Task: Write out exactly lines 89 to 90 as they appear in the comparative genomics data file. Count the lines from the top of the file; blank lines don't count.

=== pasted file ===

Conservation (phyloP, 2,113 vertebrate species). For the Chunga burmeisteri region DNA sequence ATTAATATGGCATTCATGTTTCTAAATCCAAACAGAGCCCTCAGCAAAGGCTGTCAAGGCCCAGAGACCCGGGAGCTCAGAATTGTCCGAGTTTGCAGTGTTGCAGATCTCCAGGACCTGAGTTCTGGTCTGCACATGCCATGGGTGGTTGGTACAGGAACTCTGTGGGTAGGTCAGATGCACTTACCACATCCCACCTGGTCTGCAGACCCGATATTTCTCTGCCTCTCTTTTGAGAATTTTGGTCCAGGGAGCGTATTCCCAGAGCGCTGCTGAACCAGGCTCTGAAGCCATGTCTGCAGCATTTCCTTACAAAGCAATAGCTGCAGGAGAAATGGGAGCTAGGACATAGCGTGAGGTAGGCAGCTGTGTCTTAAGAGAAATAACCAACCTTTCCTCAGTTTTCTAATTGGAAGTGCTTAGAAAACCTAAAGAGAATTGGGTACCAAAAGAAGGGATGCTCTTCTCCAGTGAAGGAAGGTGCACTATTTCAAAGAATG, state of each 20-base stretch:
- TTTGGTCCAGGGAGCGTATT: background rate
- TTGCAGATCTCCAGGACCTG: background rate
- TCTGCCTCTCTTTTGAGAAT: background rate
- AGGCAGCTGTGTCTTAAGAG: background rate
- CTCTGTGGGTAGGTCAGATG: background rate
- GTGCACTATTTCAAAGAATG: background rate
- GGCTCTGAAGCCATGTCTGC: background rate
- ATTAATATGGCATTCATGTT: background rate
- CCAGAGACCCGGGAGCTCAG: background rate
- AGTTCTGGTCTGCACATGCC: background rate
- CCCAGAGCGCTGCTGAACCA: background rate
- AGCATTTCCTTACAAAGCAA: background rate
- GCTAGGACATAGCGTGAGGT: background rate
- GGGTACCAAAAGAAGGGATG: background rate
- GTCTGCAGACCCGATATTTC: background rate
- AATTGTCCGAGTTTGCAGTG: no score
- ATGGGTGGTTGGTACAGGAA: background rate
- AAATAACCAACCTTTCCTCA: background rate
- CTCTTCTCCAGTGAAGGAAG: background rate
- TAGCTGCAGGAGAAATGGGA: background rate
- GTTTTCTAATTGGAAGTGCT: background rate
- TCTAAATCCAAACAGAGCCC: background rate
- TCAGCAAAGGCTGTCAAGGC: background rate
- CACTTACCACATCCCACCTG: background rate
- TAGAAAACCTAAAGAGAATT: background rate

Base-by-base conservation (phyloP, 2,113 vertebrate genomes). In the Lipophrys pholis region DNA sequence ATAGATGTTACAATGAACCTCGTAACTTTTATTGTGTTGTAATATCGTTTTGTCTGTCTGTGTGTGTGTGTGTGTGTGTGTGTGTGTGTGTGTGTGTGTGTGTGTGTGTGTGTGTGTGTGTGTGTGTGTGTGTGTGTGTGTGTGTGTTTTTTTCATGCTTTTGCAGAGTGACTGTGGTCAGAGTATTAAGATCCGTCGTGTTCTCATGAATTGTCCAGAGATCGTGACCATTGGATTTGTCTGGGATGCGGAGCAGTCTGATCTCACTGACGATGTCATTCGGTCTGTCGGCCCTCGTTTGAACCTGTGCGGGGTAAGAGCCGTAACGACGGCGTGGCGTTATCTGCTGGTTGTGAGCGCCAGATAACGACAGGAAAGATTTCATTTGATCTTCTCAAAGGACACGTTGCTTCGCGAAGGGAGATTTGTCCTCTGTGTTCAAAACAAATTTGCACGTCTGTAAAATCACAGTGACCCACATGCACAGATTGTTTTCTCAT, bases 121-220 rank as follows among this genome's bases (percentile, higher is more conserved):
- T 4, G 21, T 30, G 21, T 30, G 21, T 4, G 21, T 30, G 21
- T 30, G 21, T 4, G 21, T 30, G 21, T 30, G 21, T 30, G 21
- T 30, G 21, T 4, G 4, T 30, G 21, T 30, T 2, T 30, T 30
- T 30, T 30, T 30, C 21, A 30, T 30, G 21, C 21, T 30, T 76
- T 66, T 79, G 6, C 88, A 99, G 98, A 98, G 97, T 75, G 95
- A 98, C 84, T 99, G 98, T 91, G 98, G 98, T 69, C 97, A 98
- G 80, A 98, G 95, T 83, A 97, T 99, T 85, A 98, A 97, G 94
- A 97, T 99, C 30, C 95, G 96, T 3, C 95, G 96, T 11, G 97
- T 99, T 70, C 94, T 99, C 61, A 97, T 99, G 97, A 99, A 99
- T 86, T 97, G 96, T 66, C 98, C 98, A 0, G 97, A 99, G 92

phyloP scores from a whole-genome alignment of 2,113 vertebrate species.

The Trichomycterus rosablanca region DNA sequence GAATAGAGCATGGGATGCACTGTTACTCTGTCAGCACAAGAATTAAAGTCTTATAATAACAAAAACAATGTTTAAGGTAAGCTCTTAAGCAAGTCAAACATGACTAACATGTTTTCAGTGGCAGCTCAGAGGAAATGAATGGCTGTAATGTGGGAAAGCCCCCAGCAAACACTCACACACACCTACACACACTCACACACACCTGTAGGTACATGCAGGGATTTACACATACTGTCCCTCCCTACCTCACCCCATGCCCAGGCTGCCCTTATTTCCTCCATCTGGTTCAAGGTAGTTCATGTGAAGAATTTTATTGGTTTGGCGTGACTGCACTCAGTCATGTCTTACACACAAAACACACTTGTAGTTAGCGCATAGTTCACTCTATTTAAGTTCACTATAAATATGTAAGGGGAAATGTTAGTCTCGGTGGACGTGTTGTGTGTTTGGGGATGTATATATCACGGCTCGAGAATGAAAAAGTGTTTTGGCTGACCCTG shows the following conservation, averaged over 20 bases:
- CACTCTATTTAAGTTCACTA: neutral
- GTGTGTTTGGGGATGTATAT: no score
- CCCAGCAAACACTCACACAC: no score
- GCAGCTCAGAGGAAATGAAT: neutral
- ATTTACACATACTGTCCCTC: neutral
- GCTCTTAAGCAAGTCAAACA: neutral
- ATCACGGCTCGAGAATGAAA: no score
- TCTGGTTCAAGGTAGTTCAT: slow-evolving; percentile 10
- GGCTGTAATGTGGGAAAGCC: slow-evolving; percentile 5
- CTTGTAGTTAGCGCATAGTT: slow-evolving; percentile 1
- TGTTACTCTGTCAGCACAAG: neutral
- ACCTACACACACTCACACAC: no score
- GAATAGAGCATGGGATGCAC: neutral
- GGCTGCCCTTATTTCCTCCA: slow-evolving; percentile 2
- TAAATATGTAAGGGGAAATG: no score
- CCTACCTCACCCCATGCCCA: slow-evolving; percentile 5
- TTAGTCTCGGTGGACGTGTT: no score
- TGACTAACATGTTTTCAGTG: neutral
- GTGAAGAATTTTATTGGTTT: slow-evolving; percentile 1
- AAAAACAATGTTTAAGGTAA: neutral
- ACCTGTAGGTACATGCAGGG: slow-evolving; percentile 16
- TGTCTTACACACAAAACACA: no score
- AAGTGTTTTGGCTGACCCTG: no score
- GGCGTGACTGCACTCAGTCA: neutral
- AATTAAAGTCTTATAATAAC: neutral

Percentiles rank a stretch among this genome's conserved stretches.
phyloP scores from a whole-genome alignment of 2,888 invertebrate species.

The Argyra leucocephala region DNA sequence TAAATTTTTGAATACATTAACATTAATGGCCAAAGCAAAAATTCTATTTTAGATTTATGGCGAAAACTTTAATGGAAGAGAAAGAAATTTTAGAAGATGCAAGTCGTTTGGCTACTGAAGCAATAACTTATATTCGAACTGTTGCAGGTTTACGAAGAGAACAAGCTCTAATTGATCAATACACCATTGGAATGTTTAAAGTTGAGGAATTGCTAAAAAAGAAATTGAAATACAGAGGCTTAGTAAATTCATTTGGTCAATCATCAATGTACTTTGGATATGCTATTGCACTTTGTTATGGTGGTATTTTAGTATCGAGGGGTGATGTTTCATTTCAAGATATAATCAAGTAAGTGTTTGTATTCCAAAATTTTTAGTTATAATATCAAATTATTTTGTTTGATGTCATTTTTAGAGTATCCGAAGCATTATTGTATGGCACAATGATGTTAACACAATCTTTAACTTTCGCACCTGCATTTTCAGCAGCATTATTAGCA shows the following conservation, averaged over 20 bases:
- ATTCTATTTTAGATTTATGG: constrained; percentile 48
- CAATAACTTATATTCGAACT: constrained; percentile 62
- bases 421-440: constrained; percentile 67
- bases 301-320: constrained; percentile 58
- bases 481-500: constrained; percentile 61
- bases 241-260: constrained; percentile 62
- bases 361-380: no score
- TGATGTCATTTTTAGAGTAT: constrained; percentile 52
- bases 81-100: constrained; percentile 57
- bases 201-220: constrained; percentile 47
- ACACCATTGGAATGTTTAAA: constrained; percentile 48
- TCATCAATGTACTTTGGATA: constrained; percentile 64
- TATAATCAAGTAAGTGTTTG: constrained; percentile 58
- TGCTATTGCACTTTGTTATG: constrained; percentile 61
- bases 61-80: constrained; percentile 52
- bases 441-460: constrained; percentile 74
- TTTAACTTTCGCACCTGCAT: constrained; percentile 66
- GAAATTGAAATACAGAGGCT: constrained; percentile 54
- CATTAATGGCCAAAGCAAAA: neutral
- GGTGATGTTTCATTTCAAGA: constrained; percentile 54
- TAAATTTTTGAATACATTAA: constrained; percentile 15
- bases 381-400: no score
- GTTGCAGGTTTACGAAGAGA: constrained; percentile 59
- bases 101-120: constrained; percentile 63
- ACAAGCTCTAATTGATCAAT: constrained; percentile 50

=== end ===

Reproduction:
- bases 381-400: no score
- GTTGCAGGTTTACGAAGAGA: constrained; percentile 59